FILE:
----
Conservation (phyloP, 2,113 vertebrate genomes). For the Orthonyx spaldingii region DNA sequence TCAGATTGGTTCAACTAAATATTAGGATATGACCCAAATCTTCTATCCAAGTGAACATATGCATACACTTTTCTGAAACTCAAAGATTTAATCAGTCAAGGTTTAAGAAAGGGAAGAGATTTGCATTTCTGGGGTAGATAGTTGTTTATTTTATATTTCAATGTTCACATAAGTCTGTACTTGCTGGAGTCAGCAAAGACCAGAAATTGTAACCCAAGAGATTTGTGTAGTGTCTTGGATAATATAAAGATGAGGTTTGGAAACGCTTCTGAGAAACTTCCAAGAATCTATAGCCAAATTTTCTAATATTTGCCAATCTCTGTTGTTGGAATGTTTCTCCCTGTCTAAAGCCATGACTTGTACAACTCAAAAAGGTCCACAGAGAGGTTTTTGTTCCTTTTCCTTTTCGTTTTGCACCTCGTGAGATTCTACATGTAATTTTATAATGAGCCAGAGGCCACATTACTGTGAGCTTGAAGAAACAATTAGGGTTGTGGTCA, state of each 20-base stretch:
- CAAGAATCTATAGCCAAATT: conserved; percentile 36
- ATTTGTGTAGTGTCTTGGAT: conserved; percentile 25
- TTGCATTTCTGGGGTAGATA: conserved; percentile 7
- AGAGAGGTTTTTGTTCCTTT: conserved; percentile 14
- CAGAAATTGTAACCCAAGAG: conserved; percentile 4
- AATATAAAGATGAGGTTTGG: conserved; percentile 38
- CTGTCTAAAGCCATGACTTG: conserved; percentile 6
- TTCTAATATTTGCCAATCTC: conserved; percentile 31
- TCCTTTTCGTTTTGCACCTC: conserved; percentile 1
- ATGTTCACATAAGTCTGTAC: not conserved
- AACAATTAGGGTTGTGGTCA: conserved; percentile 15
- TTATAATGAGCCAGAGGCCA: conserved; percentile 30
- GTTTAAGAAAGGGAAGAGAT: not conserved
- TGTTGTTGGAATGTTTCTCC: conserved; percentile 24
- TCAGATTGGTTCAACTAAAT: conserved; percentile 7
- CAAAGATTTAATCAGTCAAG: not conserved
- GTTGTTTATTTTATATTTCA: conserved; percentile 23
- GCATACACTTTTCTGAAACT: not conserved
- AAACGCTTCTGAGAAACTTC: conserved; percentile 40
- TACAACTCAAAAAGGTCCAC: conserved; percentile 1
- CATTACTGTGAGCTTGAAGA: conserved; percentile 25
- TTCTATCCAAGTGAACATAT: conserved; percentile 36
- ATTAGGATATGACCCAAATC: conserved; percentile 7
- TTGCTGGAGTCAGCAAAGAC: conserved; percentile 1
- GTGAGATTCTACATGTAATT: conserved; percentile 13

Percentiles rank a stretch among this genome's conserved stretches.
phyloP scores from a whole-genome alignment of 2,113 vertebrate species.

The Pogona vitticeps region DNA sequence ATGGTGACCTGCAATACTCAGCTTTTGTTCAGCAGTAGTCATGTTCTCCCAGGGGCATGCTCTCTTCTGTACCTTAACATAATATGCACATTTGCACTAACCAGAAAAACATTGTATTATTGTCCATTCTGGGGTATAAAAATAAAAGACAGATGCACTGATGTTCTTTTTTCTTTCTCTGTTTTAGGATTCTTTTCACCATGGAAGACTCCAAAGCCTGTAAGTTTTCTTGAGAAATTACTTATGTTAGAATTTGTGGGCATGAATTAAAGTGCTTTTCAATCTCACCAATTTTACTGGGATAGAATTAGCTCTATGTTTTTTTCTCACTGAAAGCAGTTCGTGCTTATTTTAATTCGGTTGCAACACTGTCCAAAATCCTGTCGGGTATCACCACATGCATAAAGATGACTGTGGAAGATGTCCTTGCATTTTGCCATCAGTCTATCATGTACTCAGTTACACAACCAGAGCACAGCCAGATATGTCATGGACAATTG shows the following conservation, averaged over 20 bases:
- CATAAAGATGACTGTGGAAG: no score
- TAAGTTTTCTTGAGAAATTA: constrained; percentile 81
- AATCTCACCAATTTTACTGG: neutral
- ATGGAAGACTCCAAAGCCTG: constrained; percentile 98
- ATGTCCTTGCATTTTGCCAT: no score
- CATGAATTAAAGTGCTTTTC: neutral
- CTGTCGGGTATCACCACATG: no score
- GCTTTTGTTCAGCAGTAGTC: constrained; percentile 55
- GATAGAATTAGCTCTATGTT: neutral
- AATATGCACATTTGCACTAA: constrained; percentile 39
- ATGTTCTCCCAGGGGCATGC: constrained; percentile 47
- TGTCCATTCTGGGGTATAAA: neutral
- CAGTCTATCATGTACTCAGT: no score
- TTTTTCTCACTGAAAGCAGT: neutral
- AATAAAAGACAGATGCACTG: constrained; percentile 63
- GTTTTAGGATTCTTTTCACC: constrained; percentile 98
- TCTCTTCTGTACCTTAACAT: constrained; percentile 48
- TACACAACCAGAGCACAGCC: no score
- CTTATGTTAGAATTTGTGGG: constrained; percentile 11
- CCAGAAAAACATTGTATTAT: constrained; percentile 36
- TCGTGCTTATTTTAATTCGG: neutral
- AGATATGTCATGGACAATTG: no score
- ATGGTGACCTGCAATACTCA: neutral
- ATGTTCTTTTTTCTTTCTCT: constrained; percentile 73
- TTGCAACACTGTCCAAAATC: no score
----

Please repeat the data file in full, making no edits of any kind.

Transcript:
Conservation (phyloP, 2,113 vertebrate genomes). For the Orthonyx spaldingii region DNA sequence TCAGATTGGTTCAACTAAATATTAGGATATGACCCAAATCTTCTATCCAAGTGAACATATGCATACACTTTTCTGAAACTCAAAGATTTAATCAGTCAAGGTTTAAGAAAGGGAAGAGATTTGCATTTCTGGGGTAGATAGTTGTTTATTTTATATTTCAATGTTCACATAAGTCTGTACTTGCTGGAGTCAGCAAAGACCAGAAATTGTAACCCAAGAGATTTGTGTAGTGTCTTGGATAATATAAAGATGAGGTTTGGAAACGCTTCTGAGAAACTTCCAAGAATCTATAGCCAAATTTTCTAATATTTGCCAATCTCTGTTGTTGGAATGTTTCTCCCTGTCTAAAGCCATGACTTGTACAACTCAAAAAGGTCCACAGAGAGGTTTTTGTTCCTTTTCCTTTTCGTTTTGCACCTCGTGAGATTCTACATGTAATTTTATAATGAGCCAGAGGCCACATTACTGTGAGCTTGAAGAAACAATTAGGGTTGTGGTCA, state of each 20-base stretch:
- CAAGAATCTATAGCCAAATT: conserved; percentile 36
- ATTTGTGTAGTGTCTTGGAT: conserved; percentile 25
- TTGCATTTCTGGGGTAGATA: conserved; percentile 7
- AGAGAGGTTTTTGTTCCTTT: conserved; percentile 14
- CAGAAATTGTAACCCAAGAG: conserved; percentile 4
- AATATAAAGATGAGGTTTGG: conserved; percentile 38
- CTGTCTAAAGCCATGACTTG: conserved; percentile 6
- TTCTAATATTTGCCAATCTC: conserved; percentile 31
- TCCTTTTCGTTTTGCACCTC: conserved; percentile 1
- ATGTTCACATAAGTCTGTAC: not conserved
- AACAATTAGGGTTGTGGTCA: conserved; percentile 15
- TTATAATGAGCCAGAGGCCA: conserved; percentile 30
- GTTTAAGAAAGGGAAGAGAT: not conserved
- TGTTGTTGGAATGTTTCTCC: conserved; percentile 24
- TCAGATTGGTTCAACTAAAT: conserved; percentile 7
- CAAAGATTTAATCAGTCAAG: not conserved
- GTTGTTTATTTTATATTTCA: conserved; percentile 23
- GCATACACTTTTCTGAAACT: not conserved
- AAACGCTTCTGAGAAACTTC: conserved; percentile 40
- TACAACTCAAAAAGGTCCAC: conserved; percentile 1
- CATTACTGTGAGCTTGAAGA: conserved; percentile 25
- TTCTATCCAAGTGAACATAT: conserved; percentile 36
- ATTAGGATATGACCCAAATC: conserved; percentile 7
- TTGCTGGAGTCAGCAAAGAC: conserved; percentile 1
- GTGAGATTCTACATGTAATT: conserved; percentile 13

Percentiles rank a stretch among this genome's conserved stretches.
phyloP scores from a whole-genome alignment of 2,113 vertebrate species.

The Pogona vitticeps region DNA sequence ATGGTGACCTGCAATACTCAGCTTTTGTTCAGCAGTAGTCATGTTCTCCCAGGGGCATGCTCTCTTCTGTACCTTAACATAATATGCACATTTGCACTAACCAGAAAAACATTGTATTATTGTCCATTCTGGGGTATAAAAATAAAAGACAGATGCACTGATGTTCTTTTTTCTTTCTCTGTTTTAGGATTCTTTTCACCATGGAAGACTCCAAAGCCTGTAAGTTTTCTTGAGAAATTACTTATGTTAGAATTTGTGGGCATGAATTAAAGTGCTTTTCAATCTCACCAATTTTACTGGGATAGAATTAGCTCTATGTTTTTTTCTCACTGAAAGCAGTTCGTGCTTATTTTAATTCGGTTGCAACACTGTCCAAAATCCTGTCGGGTATCACCACATGCATAAAGATGACTGTGGAAGATGTCCTTGCATTTTGCCATCAGTCTATCATGTACTCAGTTACACAACCAGAGCACAGCCAGATATGTCATGGACAATTG shows the following conservation, averaged over 20 bases:
- CATAAAGATGACTGTGGAAG: no score
- TAAGTTTTCTTGAGAAATTA: constrained; percentile 81
- AATCTCACCAATTTTACTGG: neutral
- ATGGAAGACTCCAAAGCCTG: constrained; percentile 98
- ATGTCCTTGCATTTTGCCAT: no score
- CATGAATTAAAGTGCTTTTC: neutral
- CTGTCGGGTATCACCACATG: no score
- GCTTTTGTTCAGCAGTAGTC: constrained; percentile 55
- GATAGAATTAGCTCTATGTT: neutral
- AATATGCACATTTGCACTAA: constrained; percentile 39
- ATGTTCTCCCAGGGGCATGC: constrained; percentile 47
- TGTCCATTCTGGGGTATAAA: neutral
- CAGTCTATCATGTACTCAGT: no score
- TTTTTCTCACTGAAAGCAGT: neutral
- AATAAAAGACAGATGCACTG: constrained; percentile 63
- GTTTTAGGATTCTTTTCACC: constrained; percentile 98
- TCTCTTCTGTACCTTAACAT: constrained; percentile 48
- TACACAACCAGAGCACAGCC: no score
- CTTATGTTAGAATTTGTGGG: constrained; percentile 11
- CCAGAAAAACATTGTATTAT: constrained; percentile 36
- TCGTGCTTATTTTAATTCGG: neutral
- AGATATGTCATGGACAATTG: no score
- ATGGTGACCTGCAATACTCA: neutral
- ATGTTCTTTTTTCTTTCTCT: constrained; percentile 73
- TTGCAACACTGTCCAAAATC: no score